[whatwg] Mathematics in HTML5

Michel Fortin michel.fortin at michelf.com
Thu Jun 8 12:56:03 PDT 2006

Le 8 juin 2006 ˆ 4:24, White Lynx a Žcrit :

> Michel Fortin wrote:
>> Use <integral> and <bounds> for integrals.
>>      <integral>
>>        <bounds>
>>          <sub>0</sub>
>>          <sup>100<sup>
>>        </bounds>
>>        3<var>x</var> d<var>x</var>
>>      </integral>
> There are at least 30 different operators that would require  
> similar markup,
> following this line one will have to introduce separate elements  
> for all of them.

Well, not necessarily. We could just use a more generic name with a  
type="integral", type="sum", or type="product" attribute. In fact I  
think it'd be better with an attribute because it allows the  
construct to be easily extended in the future.

What would be useful is a list of these 30 or more operators, and  
usage cases, to figure out a markup that fits with all of them.

>> Summary
>> 16 new math-specific elements:
>> *  <frac>, <num>, and <den>
>> *  <radical>, <radix>, and <radicand>
>> *  <matrix>, <mr>, and <md>
>> *  <fence>
>> *  <bounds>
>> *  <integral>, <sum>, <product>
>> *  <limit>
>> *  <formula>
> What is the point is restricting scope of markup in this manner. Do  
> you think that some of the features in current proposal that are  
> omitted here are not realistic? If so why?

I didn't mean to restrict the scope. This wasn't a final proposal; I  
was simply expressing an idea which is still up to be enhanced and  
extended. But keeping an eye on how many elements we add to HTML is  
something important I think.

There is already some improvements and issues I can think of for this  

*  A way to disambiguate integrals over regions, since the region ought
    to be shown below the integral and not beside like with intervals.

*  <func> as a way to have functions in italic without calling them
    variables or using <i>. Could be used in a programming context too.

*  Maybe <limit> should be replaced by <lim>, as "lim" is the text  
that gets
    displayed. Or <operatior type="lim"> in a compatible way with other

*  I'm not fond of my syntax for bounded fences. Maybe something like  
    would be better (and more decent to style):

    (I omitted some <var> elements for more clarity)

      <fence>sin <var>x</var></fence>

      <fence>x + 1</fence>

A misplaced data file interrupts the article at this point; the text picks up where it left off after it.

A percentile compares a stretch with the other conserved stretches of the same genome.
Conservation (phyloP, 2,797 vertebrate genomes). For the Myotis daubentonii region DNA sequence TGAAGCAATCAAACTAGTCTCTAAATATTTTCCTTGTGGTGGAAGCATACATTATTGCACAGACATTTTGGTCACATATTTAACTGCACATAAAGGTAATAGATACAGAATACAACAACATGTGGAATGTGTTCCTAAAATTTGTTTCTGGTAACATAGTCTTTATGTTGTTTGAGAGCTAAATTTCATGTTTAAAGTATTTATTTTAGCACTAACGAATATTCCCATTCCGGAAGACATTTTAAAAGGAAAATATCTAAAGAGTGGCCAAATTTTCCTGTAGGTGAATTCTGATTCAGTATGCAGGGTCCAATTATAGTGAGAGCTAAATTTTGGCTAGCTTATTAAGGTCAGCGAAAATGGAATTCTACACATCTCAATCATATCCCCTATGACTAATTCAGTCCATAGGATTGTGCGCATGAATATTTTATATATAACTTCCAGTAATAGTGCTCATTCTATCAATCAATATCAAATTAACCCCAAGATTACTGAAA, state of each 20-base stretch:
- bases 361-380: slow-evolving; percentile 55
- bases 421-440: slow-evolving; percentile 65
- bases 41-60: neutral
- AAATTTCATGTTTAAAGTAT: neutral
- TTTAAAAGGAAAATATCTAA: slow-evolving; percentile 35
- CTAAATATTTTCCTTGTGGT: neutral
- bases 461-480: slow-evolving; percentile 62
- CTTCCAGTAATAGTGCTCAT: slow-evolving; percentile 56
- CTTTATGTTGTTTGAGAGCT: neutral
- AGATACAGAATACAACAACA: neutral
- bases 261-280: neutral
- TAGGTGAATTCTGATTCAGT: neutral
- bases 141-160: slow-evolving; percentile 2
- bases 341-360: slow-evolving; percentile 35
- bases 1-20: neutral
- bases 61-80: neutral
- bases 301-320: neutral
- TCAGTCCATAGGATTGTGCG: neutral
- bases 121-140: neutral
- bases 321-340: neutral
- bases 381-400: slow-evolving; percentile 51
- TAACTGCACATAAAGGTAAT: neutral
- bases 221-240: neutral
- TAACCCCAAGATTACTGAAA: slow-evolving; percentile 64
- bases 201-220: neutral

It looks a little like your syntax White, with <fenced> replaced by
    <bounded> and used only when bounds are defined.

*  I'd like less verbose radicals. But I'm not sure how well that  
could be
    styled (it's up to experiment):

    <radix>2n + 1</radix><radical>x</radical>

    ... the idea is that it should work even when <radix> is not  

*  It occurs to me that having an exponent denoted by <sup> just  
after a big
    fence may not be easy to style at the right height either unless  
we have
    an enclosing box.

>> 5 ruby annotation elements:
>> *  <ruby>
>> *  <rbc>, <rtc>
>> *  <rb>, <rt>, <rp>
> Ruby in its current form is not the best solution for mathematics.

You're right about the nesting argument. I didn't thought of that.

>> 3 reused HTML elements:
>> *  <var>
>> *  <sup>, <sub>
>> I think all of these new elements can be styled decently with CSS.
> Excluding Ruby (and partly markup for sums, products and similar  
> stuff).

Well, now that I think of it, there will be some problems with any  
pure CSS implementation (for current browsers at least, but maybe  
with CSS3 too). Aligning fraction separators correctly with the base  
line when <num> and <den> do not have the same height for instance: I  
don't see a way to fine-tune that without JavaScript.

About styling ruby: for the needs of mathematics, I think in the  
absence of proper ruby CSS support, styling them as inline-table  
would be suffisent. But, just like fractions, it would need  
JavaScript to do the baseline adjustment.

About sums and products: you're right on that. Without JavaScript to  
correct the horizontal alignment, bounds are not going to be pretty  
(I just tried). It's true for integrals, and bounded <fence> too.

But I would argue that my sum syntax, while requiring some JavaScript  
for proper display, use a more natural way of expressing things than  
yours. Look at this summation for example:

     </opgrp> 1+k

The upper limits comes before the lower one, obviously to be able to  
put it at the right place with CSS. But usually, while speaking, or  
even just thinking, we put the lower limit first: from k equals zero  
to n, or something like that. This makes this syntax easier and more  
natural to write and read:


Moreover, as things are in proper order, it makes it a lot easier to  
give a proper aural or linear representation of the formula.

Michel Fortin
michel.fortin at michelf.com

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